Its a funny thing – a substance can either be the best thing in the world for what ails you, or it can kill you. I heard of a speaker one time who wanted to illustrate this point. He wanted to warn his audience of the dangers of di-hydrous oxide. Not only to warn his audience, but to actually drive them to take immediate action against this silent killer. Millions died from di-hydrous oxide poisoning every year, millions more were damaged to some degree. What was worse, di-hydrous oxide was everywhere! He had his statistics, he had his anecdotes, he had his impassioned pleas. After working his audience into a froth, he then called on them to eliminate the pernicious evil of di-hydrous oxide from their midst. There was nary a soul agin’ his proposal – but they did have one question – what exactly was di-hydrous oxide? Water. Plain and simple water. Two hydrogen molecules and one oxygen molecule. Pure poison, that stuff, if used in extreme amounts. Except, we can’t live without it, when taken appropriately.
What can be a prescription for health can also kill. Even that which is necessary for life can kill, if it is applied in incorrect amounts. That which is blatantly obvious in the medical world is also just as equally true in the political and spiritual world, although perhaps not quite so obvious.
For just a slight digression, I think of the concepts of grace and faith. Two of the pillars of the Reformation were the twin concepts of grace only and faith only. That is, sinners are saved by grace only through faith only. Can you preach or teach too much grace, or too much faith? Well, not to get anyone’s underwear tied up in a knot, but yes you can. The idea of grace which is taught beyond what is demonstrated in Scripture becomes universalism – everyone is saved regardless of beliefs or behavior. Clearly, Scripture teaches that God abounds in grace, and that we are saved through that over-abundance of grace (Ephesians, anybody?). But, scripturally speaking, even grace has its limits. Same with faith: faith pushed beyond its scriptural limits is the enemy of faith itself (just exactly what James explained!). This is why Martin Luther was right to stress grace and faith, but wrong to include the word “only.” Yes, we are saved by grace (anyone who wants to deny that has not read Paul’s letters), and yes we are saved by faith. But grace is limited by God’s righteous judgement (he will condemn evil!), and faith must be demonstrated through righteous behavior. I now return to my previous thoughts, already in progress . . .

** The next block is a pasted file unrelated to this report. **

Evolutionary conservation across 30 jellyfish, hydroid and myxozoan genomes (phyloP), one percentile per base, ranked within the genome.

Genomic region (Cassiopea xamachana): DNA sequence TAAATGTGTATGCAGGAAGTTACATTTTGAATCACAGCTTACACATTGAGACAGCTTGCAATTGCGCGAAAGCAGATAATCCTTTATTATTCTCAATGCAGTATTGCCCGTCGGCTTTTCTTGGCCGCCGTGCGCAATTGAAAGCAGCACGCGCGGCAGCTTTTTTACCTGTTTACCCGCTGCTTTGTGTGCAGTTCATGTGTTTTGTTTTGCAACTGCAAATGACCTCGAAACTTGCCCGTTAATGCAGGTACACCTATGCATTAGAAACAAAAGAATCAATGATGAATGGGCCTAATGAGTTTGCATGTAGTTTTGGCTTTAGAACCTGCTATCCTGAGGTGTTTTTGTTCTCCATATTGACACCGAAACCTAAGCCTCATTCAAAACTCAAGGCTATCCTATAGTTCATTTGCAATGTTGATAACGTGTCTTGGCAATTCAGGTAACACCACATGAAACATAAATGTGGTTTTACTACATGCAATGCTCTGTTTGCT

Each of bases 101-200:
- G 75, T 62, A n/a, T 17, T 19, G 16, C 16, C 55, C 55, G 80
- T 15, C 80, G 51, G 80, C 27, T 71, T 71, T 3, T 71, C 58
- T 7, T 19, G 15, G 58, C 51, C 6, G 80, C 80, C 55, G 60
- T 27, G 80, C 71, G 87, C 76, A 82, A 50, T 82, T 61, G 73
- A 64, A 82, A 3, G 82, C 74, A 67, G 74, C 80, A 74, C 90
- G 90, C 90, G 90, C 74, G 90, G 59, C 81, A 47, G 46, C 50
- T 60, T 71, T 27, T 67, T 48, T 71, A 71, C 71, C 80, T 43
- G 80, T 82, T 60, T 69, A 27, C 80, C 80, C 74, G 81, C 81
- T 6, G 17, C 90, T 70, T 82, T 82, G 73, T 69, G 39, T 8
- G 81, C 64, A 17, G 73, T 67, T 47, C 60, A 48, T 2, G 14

The prescription I am thinking of today is the idea of individualism. Taken in the right percentage, individualism is a good thing – a healthy thing. Take too much though and individualism becomes a noxious, deadly poison.
The idea of individual rights and freedoms is one of the concepts that has made the United States so great. I would not want to leave any other place than the good old U. S. of A., and the freedom we have entrenched in the Bill of Rights is one of the main reasons I can make that statement. What other nation, or what other culture, has created the space for so many people to achieve their goals, dreams, and even fantasies? What other nation, or what other culture, tells everyone, regardless of race, gender, or other identifiable characteristic, that he or she can become anything that person wants or dreams about? It is true that opportunities for success are not always equal, but such inequalities are not systemic in the type of a caste or hierarchical system. In America we not only protect individual rights, we also promote individual industriousness and creativity.